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World
08 Nov 2016

China intervenes in Hong Kong's politics, legal system

China's parliament made an unprecedented intervention in Hong Kong's political and legal system by passing an interpretation of the territory's mini-constitution 'Basic Law'.

The interpretation states lawmakers must swear allegiance to Hong Kong as part of China.

The ruling is expected to block two pro-independence legislators, Sixtus Leung and Yau Wai-ching (who refused to pledge allegiance to China), from assuming office in Hong Kong.

In context

The Hong Kong-China issue

Hong Kong

Britain "returned" Hong Kong to China

British "handed back" Hong Kong to China in 1997 under the "one country, two systems" formula following a 1984 China-Britain agreement.

Hong Kong was given wide-ranging autonomy (except in foreign and defence affairs) for 50 years, including judicial freedom guided by "Basic Law".

Its leader, Chief Executive, is currently elected by a 1,200-member Election Committee, the majority of which is considered pro-Beijing.

The ultimate aim

Hong Kong's mini-constitution, the Basic Law, states the "ultimate aim" is to elect the Chief Executive "by universal suffrage upon nomination by a broadly representative nominating committee in accordance with democratic procedures."

Elections

China promised Hong Kong direct elections

China promised Hong Kong direct elections for Chief Executive by 2017.

In Aug'14, China's legislative committee ruled voters could choose from a list of two/three candidates selected by a nominating committee, who would secure the support of over 50% of the committee, in accordance with Hong Kong's "pro-Beijing" election committee.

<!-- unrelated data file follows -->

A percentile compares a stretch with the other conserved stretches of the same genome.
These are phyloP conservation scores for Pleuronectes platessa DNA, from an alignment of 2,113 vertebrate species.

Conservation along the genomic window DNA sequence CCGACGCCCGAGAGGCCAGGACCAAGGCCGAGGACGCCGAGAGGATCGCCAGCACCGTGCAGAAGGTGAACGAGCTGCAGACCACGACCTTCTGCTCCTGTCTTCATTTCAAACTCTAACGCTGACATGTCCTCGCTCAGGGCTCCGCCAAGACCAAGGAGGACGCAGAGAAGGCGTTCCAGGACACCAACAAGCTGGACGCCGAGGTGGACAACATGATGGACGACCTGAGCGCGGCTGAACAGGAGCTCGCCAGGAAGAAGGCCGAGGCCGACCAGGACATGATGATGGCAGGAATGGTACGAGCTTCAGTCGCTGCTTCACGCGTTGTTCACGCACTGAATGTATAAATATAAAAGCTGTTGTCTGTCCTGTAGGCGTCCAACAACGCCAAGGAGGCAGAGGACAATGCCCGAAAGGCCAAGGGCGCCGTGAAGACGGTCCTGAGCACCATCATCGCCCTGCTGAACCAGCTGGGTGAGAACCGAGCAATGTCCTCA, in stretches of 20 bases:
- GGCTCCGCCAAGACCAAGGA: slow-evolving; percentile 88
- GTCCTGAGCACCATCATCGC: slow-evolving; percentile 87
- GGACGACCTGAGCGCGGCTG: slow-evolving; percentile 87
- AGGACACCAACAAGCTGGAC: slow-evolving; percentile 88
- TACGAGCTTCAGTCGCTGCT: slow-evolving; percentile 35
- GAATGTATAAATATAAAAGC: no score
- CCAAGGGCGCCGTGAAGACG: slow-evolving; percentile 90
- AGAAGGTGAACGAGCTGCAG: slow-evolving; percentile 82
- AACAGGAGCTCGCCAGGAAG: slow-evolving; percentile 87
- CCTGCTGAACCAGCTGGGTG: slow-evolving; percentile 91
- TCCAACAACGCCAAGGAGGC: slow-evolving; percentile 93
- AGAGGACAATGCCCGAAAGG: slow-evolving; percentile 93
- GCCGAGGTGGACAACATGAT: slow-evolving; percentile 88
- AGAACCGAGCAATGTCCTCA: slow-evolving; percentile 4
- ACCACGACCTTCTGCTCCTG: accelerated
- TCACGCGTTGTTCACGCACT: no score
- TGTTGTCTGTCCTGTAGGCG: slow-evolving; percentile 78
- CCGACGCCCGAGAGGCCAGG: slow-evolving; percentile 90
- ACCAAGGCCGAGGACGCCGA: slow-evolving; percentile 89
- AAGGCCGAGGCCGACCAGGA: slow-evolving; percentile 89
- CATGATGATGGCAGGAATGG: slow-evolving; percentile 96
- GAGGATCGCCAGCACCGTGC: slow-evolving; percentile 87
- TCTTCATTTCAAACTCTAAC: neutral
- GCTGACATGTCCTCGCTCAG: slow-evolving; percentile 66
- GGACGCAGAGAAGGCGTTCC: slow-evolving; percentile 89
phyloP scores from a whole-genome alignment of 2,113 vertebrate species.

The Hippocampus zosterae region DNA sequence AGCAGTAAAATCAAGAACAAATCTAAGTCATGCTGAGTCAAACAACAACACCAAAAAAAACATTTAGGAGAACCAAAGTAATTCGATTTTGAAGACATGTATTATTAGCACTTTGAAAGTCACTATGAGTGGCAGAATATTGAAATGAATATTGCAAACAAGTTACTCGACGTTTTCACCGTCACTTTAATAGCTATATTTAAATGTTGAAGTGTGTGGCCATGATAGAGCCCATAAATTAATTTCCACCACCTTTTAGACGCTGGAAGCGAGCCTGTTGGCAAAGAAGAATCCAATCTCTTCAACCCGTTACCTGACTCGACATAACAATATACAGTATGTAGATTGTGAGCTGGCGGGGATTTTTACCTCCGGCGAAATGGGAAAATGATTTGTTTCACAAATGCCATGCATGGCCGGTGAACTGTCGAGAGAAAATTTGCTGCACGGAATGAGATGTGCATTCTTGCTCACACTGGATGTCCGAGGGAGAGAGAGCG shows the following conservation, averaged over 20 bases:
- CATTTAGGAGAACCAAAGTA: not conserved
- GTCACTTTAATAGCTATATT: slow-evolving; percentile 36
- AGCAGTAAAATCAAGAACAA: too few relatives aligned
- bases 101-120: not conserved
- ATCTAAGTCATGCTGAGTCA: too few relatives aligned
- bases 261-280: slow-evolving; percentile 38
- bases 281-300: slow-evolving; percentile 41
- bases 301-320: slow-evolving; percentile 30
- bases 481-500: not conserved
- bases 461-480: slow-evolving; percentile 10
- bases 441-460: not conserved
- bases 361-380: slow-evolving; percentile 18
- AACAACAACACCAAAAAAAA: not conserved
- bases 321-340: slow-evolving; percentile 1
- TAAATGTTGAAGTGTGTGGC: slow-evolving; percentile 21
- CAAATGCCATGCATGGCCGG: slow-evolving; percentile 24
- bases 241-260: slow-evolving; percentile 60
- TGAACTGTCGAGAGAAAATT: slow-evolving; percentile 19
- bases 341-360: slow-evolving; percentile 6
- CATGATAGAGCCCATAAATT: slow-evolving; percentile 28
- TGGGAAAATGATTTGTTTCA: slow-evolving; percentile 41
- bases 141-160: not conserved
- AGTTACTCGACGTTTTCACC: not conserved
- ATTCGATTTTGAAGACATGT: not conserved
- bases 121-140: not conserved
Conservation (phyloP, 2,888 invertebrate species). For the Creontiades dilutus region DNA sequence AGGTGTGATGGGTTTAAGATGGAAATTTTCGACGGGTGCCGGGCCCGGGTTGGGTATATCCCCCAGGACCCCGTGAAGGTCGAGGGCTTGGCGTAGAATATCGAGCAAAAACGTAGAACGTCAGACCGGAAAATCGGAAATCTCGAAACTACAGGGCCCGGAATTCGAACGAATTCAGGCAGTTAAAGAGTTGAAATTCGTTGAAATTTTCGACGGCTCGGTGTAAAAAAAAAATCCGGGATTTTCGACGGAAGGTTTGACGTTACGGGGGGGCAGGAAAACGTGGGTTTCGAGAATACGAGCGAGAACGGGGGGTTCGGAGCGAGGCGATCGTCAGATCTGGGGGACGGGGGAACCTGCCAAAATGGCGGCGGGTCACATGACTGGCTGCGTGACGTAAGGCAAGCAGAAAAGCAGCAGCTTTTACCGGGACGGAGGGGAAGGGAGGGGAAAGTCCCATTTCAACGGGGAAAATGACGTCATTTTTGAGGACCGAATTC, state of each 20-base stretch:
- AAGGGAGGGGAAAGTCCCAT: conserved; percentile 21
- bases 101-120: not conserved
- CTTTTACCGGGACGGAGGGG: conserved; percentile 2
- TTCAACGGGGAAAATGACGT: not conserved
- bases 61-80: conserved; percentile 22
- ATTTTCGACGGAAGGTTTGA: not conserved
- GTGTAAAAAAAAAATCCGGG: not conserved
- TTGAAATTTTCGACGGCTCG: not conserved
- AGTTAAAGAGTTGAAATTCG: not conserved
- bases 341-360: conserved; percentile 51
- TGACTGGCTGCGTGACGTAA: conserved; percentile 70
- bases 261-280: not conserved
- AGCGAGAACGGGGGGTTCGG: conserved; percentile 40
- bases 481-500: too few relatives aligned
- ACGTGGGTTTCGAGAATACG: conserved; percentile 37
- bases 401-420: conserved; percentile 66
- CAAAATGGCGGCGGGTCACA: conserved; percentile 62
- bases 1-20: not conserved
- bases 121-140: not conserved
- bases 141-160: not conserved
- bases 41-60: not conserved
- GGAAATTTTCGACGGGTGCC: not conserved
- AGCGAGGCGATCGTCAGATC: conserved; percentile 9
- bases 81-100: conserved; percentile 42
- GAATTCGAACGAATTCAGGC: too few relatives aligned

Democracy advocates argued it gave China the ability to eliminate candidates it disapproves of.

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Electoral reform package

Hong Kong Government put an electoral reform package based on Beijing's ruling. However, pro-democracy legislators vetoed the reform bill, which required the support of at least two-thirds of the 70-seat legislature to pass. China always stressed "unity" is the way forward for the nation.

08 Nov 2016

China intervenes in Hong Kong's politics, legal system

China's parliament made an unprecedented intervention in Hong Kong's political and legal system by passing an interpretation of the territory's mini-constitution 'Basic Law'.

The interpretation states lawmakers must swear allegiance to Hong Kong as part of China.

The ruling is expected to block two pro-independence legislators, Sixtus Leung and Yau Wai-ching (who refused to pledge allegiance to China), from assuming office in Hong Kong.

China's Ruling

Legislators must swear allegiance

The Basic Law's Article 104 that states Legislators must swear allegiance to "the Hong Kong Special Administrative Region of the People's Republic of China."

The issue of the two legislators is currently being heard in a Hong Kong court, but China's ruling came first.

China's move is expected to enrage pro-democracy activists in Hong Kong further, after hundreds of protesters clashed with police.

Protests

The rift between Beijing and Hong Kong

The rift between Beijing and Hong Kong deepened after 25-year-old Yau Wai-ching and 30-year-old Baggio Leung pledged allegiance to the "Hong Kong nation" and displayed a "Hong Kong is not China" banner during a swearing-in ceremony for Hong Kong's legislative council in October 16.

The recent pro-democracy protests in Hong Kong are reminiscent of the 2014 pro-democracy that paralyzed parts of Hong Kong.

"No room" for Hong Kong's independence

19 Jan 2017

"No room" for Hong Kong's independence

On Wednesday, Hong Kong's Chief Executive Leung Chun-ying delivered his final policy address before stepping down from his five-year tenure.

In his annual policy blueprint, Leung Chun-ying also addressed activists demanding Hong Kong's independence/separation from China.

"There is no room for independence of any kind of separation from China," he said.

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